Francois
              -------------------------------
              Francois Gossieaux
              Partner, Beeline Labs
              e. francois@...
              w. http://www.beelinelabs.com
              b. http://www.emergencemarketing.com
              c. http://www.marketingtwo.net
              p. http://www.cmotwo.com


              --- In com-prac@yahoogroups.com, "asif.devji" <asif.devji@...> wrote:
              >
              > Fascinating discussion -- hits at the heart of what a community is and is not -- and why it is so difficult to mesh community culture/organizational culture.
              >
              > I'd like to throw in my two cents by referring to the Copenhagen climate change conference currently underway -- the dynamics of which I think provide a spectacular example of community culture and its relationship to organizational culture.
              >
              > The protests in the street represent community culture -- individuals on the front line who have self-organized and evolved a 'natural' hierarchy. The community has discussed, negotiated and produced proposals to deal with an organizational problem.
              >
              > The delegates in the conference centre represent organizational culture -- individuals distanced from the front line who have been politically ranked according to a pre-existing imposed hierarchy.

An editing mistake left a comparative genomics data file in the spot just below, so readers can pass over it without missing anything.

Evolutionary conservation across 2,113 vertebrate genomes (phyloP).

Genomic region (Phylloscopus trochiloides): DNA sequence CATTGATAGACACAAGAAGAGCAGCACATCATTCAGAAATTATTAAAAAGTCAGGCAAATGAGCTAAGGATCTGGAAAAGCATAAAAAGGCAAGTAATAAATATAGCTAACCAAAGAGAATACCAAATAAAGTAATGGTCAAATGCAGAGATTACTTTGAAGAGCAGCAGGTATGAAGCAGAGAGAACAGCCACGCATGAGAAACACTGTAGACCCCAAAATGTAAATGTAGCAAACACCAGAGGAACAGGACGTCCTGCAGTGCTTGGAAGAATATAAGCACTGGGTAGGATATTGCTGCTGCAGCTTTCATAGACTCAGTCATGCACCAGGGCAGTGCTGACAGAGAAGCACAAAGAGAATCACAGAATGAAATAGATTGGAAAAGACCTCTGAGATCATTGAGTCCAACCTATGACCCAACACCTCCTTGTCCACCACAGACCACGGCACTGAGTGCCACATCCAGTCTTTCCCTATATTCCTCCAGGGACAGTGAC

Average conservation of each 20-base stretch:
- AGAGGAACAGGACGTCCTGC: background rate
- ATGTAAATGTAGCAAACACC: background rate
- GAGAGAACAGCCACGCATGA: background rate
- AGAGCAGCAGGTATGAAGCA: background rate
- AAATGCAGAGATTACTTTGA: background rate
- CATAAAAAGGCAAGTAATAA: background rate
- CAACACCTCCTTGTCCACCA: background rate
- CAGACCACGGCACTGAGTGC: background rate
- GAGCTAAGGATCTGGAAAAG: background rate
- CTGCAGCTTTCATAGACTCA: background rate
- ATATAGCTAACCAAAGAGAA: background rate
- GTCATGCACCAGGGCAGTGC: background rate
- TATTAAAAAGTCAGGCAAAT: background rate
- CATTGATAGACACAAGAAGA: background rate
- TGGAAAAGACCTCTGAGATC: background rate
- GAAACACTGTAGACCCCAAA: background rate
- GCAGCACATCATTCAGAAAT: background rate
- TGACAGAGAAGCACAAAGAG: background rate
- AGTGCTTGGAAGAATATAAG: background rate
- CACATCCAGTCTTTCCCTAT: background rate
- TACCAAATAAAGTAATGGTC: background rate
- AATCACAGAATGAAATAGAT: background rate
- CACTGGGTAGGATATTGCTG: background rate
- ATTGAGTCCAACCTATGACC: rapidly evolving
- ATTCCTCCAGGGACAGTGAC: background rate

> The community leaders arrive with proposals for the organizational leaders...and what happens?
              >
              > Community perspectives that challenge political objectives are marginalized and suppressed -- even when those community perspectives hold solutions to organizational problems -- in favour of organizational politics -- even when those politics threaten to damage the organization (not to mention the community) itself.
              >
              > This, to me, is a typical dynamic played out in organizational CoPs.
              >
              > And for me, the key difference is the type -- rather than the fact -- of hierarchy. Self-organized hierarchies versus institutional hierarchies.
              >
              > Another way of saying this is to ask the question: Would a manager who had worked their way up through the ranks be more open to community perspectives than one who had been parachuted in from above?
              >
              > Thanks,
              > Asif
              >
              >
              > --- In com-prac@yahoogroups.com, "Fred" <nickols@> wrote:
              > >
              > >
              > > I'm not sure what you mean by management becoming "redundant." In the sense that it duplicates (or attempts to duplicate) mechanisms already in place it has been redundant for many years now, especially in relation to the performance of people in the workplace.
              > >